Ellie Curtis was worried that autism would affect her career prospects. But now she’s showing other disabled people how rewarding an apprenticeship can be.
Inspired to work with children
Twenty-year-old Ellie, from Rogiet, always wanted to work with young children, having been inspired by her mother who worked as a childminder throughout Ellie’s childhood.
Ellie said; “I attended college to study childcare, but I felt there was very little support for my additional learning needs as I’m autistic and have dyslexia, so I often struggled to keep up with what the tutor was asking of us.
Finding additional learning support
“At school I had a support worker that I could talk to if I was feeling overwhelmed, or if I needed some more time to understand and work through my courses. When I joined college, I started to feel isolated and lost.
“I knew I wanted to work with young children, so I looked into other routes. I turned to ACT Training for support who pointed me in the direction of an apprenticeship. They told me that on-the-job training would give me the additional support I was looking for.”
Joining the family business
Working at her mother’s nursery was not always the plan for Ellie, but when she initially struggled to find a paid apprenticeship in her hometown, her adviser suggested she consider joining the family business as the nursery’s first apprentice.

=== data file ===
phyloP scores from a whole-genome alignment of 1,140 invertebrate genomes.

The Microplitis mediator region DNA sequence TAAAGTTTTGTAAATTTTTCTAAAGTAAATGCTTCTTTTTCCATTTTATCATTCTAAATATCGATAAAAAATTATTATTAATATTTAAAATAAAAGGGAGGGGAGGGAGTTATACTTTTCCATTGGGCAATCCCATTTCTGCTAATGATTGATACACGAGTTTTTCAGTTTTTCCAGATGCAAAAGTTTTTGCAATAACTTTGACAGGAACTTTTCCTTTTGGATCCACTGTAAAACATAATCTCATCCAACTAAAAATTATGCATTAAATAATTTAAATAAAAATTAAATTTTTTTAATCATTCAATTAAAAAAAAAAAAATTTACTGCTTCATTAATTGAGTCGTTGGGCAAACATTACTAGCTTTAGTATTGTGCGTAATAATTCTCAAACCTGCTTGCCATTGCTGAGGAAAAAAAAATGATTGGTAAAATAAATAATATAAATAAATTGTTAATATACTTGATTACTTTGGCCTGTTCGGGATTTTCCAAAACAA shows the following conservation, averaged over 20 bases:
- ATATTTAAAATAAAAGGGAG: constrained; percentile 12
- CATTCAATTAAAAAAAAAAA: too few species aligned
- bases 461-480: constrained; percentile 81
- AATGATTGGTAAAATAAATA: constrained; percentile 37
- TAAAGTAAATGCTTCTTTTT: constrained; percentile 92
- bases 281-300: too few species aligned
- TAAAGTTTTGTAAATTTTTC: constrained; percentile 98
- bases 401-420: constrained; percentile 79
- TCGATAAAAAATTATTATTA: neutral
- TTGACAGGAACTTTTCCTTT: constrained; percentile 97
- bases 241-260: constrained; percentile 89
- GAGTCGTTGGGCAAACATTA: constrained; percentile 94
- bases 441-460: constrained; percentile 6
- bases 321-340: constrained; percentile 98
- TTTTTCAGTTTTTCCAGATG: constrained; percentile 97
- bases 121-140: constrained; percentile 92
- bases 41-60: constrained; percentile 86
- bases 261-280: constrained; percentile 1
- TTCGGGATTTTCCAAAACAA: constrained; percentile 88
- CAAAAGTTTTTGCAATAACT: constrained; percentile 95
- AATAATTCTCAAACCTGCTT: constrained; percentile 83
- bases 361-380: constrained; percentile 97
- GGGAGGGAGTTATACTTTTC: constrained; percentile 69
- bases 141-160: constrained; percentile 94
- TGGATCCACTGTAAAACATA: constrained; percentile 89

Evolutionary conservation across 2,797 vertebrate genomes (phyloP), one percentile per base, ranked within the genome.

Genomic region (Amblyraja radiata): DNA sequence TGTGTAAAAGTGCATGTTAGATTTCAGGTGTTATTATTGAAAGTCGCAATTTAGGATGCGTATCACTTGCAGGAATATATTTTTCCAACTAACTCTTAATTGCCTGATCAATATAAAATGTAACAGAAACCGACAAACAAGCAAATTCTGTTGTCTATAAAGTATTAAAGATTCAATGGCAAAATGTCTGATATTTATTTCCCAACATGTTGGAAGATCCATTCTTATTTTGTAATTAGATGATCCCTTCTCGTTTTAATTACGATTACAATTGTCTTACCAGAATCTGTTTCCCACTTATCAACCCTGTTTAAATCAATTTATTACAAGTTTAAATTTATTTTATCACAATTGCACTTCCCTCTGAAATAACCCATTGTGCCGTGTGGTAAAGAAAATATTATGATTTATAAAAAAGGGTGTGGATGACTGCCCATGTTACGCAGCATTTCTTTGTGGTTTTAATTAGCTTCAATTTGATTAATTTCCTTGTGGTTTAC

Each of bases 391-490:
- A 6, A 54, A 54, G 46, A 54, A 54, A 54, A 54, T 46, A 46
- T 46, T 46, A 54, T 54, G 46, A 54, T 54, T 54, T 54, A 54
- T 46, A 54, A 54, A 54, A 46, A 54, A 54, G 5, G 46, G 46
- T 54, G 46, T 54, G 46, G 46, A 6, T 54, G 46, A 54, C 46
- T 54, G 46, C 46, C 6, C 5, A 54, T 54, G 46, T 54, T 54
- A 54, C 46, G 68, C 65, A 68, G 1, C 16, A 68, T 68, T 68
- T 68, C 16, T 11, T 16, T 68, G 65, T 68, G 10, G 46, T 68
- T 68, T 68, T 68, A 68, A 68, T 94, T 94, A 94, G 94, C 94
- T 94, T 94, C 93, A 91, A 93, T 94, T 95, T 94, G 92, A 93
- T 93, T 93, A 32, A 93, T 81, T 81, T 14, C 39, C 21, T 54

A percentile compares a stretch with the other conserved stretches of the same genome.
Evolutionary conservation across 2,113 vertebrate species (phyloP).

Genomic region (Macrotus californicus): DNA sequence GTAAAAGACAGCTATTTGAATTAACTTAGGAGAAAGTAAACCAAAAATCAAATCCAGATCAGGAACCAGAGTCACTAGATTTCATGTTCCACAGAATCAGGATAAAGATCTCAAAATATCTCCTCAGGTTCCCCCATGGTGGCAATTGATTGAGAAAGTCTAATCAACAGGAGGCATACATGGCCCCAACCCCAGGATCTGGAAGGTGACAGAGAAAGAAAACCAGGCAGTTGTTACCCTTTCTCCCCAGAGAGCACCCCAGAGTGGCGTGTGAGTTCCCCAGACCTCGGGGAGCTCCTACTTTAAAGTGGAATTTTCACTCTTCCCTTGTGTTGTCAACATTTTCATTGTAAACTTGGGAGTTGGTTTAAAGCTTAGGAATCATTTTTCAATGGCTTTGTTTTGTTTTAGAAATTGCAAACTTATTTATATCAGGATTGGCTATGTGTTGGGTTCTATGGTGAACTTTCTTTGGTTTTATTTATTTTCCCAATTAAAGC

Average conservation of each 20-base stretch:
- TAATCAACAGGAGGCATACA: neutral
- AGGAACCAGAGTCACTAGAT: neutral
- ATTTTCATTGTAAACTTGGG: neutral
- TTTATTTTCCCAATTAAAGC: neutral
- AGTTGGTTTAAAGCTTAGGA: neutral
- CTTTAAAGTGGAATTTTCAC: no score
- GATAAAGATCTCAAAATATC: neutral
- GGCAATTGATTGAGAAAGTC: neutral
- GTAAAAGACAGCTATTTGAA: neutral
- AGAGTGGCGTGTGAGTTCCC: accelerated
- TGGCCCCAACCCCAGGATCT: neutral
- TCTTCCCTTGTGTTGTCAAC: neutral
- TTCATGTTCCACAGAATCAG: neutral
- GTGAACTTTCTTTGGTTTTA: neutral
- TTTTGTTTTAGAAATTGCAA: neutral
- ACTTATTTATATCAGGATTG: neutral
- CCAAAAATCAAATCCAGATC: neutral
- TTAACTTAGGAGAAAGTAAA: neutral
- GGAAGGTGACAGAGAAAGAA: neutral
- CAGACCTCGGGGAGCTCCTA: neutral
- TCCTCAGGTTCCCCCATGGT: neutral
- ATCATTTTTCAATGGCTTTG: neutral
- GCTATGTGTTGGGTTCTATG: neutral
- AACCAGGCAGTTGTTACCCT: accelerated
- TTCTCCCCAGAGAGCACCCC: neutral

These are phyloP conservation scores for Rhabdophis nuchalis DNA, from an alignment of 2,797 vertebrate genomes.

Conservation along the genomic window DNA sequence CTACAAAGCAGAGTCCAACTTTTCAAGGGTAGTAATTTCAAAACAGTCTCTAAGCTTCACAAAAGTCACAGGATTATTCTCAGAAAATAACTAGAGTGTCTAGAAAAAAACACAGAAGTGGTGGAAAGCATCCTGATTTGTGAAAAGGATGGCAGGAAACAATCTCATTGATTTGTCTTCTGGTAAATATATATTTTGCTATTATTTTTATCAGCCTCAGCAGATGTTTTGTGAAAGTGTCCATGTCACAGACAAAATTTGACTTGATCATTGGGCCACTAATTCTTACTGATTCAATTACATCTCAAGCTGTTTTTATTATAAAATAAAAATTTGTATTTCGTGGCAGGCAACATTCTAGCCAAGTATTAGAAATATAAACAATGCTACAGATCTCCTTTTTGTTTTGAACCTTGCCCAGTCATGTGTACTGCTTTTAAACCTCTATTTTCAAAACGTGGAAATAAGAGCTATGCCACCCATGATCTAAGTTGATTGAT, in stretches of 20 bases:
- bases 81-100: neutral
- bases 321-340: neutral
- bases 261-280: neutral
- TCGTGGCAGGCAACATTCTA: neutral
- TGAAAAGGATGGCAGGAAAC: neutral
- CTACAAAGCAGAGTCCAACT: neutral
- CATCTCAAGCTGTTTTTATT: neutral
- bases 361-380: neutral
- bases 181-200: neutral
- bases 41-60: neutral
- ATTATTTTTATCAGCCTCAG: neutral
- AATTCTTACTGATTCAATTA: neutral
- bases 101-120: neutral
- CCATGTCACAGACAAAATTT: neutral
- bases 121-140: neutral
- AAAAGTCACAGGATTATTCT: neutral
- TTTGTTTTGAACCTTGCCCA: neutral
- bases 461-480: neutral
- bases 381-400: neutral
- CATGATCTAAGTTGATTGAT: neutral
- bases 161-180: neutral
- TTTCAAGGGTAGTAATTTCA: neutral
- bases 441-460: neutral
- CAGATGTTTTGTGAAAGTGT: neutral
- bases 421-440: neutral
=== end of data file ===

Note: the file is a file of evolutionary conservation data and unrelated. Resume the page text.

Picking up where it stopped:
Ellie has now completed her Level 3 Playwork Apprenticeship at Little Tigers Day Care in Monmouthshire, a pre-primary nursery. During her training, Ellie also completed numerous additional courses and worked with children with Autism spectrum disorder.
Gaining new skills and a promotion
Using the skills gained from additional training courses, and with her own personal experience and knowledge of additional learning needs, Ellie was recently promoted to Additional Learning Needs Co-ordinator.
Ellie said: “Day-to-day, I’m responsible for all of the children in our care who have additional learning needs. I work with the speech and language therapists, as well as the health visitors, to create individual development plans for the children.”
The next stage
To further develop her skills, Ellie is currently working towards her Level 5 Management Apprenticeship.
She continued: “I love working with the children the most, I feel I can be a role model for them because I really understand what it’s like. It’s quite funny how the children with additional learning needs take so well to me. At the nursery, we have one little girl who often experiences uncontrollable outbursts that no one is able to stop, but the second I go over to her, it’s as if I’ve waved a magic wand and she’s fine within a couple of minutes!
“My role can be challenging, but it’s also so rewarding. My ultimate goal is to work solely with children who have additional learning needs, and I’m hoping that my Level 5 in Management will open doors for me into the next stage of my career.”
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